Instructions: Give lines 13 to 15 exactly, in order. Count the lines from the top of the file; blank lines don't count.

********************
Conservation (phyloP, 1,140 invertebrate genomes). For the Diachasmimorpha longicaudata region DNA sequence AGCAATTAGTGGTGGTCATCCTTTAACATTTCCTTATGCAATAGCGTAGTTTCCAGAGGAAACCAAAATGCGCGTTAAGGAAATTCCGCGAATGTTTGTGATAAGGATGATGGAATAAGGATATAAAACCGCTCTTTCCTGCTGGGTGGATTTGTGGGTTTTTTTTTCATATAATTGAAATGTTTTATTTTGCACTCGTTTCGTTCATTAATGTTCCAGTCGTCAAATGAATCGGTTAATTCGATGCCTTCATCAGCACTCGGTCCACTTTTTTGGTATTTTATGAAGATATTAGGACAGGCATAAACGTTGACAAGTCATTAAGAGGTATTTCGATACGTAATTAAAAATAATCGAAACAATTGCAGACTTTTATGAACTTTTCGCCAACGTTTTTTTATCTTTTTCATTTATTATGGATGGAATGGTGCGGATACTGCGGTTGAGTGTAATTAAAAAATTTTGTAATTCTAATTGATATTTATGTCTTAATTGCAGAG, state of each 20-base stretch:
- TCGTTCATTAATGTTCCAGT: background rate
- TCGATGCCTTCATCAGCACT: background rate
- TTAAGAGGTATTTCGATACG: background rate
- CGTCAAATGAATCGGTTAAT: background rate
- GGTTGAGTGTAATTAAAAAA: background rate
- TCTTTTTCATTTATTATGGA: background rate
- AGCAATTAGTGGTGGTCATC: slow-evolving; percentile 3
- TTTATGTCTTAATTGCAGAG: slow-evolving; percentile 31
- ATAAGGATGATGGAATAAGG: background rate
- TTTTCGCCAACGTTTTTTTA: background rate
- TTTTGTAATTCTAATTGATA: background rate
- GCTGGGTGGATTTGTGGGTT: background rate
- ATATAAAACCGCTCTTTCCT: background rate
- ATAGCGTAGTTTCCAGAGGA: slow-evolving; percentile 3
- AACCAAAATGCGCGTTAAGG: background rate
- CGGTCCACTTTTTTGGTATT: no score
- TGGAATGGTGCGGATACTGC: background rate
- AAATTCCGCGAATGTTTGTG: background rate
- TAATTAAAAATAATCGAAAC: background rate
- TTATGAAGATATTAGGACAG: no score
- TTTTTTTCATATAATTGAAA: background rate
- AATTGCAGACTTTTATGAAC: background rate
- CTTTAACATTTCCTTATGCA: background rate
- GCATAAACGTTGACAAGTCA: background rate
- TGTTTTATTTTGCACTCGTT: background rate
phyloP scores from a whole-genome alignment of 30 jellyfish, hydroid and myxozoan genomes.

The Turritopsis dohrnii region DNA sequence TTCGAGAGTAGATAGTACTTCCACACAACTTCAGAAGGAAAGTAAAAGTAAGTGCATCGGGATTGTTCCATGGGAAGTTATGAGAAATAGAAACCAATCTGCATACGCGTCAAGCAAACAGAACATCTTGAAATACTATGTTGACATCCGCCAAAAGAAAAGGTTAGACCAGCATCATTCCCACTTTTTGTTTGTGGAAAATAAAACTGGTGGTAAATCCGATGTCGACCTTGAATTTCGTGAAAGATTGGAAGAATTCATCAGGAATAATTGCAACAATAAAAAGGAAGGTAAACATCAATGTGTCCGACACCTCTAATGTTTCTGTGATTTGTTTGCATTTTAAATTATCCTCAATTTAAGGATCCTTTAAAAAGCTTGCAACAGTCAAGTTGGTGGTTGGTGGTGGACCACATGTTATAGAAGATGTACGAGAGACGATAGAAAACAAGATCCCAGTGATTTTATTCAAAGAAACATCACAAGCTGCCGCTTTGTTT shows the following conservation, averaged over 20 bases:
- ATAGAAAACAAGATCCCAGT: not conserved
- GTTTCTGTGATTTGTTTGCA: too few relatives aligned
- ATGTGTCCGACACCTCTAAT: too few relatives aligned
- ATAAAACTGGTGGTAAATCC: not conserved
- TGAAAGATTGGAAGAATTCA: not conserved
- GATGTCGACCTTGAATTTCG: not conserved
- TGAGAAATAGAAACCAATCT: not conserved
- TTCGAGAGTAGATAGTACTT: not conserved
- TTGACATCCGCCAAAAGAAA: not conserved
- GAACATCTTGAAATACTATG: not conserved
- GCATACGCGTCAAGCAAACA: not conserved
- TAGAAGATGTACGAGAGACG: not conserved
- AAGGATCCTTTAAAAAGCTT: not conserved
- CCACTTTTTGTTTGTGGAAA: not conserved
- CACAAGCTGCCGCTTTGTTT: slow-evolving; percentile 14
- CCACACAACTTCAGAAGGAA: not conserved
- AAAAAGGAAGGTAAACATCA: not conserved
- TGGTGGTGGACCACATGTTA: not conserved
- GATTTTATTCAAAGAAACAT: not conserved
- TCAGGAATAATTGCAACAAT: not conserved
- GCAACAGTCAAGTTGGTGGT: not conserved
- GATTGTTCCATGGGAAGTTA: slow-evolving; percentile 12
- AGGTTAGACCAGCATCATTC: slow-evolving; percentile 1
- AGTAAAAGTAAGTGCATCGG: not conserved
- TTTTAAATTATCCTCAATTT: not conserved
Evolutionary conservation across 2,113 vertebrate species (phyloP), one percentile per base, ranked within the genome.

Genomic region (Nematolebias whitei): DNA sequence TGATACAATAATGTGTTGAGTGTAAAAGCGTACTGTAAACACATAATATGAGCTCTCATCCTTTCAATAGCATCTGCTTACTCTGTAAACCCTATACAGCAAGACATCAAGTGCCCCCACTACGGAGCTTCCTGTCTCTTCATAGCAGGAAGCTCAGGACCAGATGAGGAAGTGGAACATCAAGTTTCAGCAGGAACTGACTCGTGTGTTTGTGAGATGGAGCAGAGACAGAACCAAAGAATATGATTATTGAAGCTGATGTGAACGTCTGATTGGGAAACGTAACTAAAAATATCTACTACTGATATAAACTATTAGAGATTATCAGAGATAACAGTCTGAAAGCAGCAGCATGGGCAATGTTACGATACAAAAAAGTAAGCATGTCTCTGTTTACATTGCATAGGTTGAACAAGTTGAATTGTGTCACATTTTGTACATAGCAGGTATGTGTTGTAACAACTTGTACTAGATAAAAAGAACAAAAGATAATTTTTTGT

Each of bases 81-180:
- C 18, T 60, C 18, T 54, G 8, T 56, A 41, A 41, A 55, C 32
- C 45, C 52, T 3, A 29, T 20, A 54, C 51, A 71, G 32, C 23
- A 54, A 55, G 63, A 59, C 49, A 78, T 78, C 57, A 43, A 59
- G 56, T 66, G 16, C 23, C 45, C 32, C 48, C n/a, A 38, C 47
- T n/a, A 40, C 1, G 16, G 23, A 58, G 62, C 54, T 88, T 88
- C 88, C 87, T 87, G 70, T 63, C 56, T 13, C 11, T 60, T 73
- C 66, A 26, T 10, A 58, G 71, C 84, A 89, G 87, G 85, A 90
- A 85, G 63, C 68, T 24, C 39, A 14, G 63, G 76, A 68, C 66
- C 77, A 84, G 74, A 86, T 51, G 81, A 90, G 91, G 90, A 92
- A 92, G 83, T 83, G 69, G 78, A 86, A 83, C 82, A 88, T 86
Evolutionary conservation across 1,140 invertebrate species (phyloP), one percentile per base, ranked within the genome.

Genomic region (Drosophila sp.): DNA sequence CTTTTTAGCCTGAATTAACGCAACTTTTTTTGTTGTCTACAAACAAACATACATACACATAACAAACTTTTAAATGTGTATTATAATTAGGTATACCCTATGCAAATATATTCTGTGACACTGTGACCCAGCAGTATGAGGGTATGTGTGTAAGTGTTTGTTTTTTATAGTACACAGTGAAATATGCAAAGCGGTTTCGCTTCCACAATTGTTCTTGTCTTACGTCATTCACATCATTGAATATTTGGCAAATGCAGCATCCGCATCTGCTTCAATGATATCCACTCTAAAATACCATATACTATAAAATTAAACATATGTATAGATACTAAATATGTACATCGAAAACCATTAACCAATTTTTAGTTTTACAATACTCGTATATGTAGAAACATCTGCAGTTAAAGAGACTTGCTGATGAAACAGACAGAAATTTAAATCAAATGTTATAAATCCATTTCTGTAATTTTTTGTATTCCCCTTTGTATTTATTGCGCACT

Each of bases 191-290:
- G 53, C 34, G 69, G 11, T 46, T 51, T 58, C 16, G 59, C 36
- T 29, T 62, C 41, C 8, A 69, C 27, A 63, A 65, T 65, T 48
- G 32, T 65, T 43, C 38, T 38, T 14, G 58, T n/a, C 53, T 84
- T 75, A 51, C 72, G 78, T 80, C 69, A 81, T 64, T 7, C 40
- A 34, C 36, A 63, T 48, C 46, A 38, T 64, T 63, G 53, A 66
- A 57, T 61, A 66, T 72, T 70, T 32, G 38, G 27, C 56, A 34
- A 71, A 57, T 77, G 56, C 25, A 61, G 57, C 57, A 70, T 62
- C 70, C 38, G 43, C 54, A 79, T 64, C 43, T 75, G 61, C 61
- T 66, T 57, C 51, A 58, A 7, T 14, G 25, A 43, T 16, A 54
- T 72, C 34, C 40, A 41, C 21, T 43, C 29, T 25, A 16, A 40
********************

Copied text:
- GCTGGGTGGATTTGTGGGTT: background rate
- ATATAAAACCGCTCTTTCCT: background rate
- ATAGCGTAGTTTCCAGAGGA: slow-evolving; percentile 3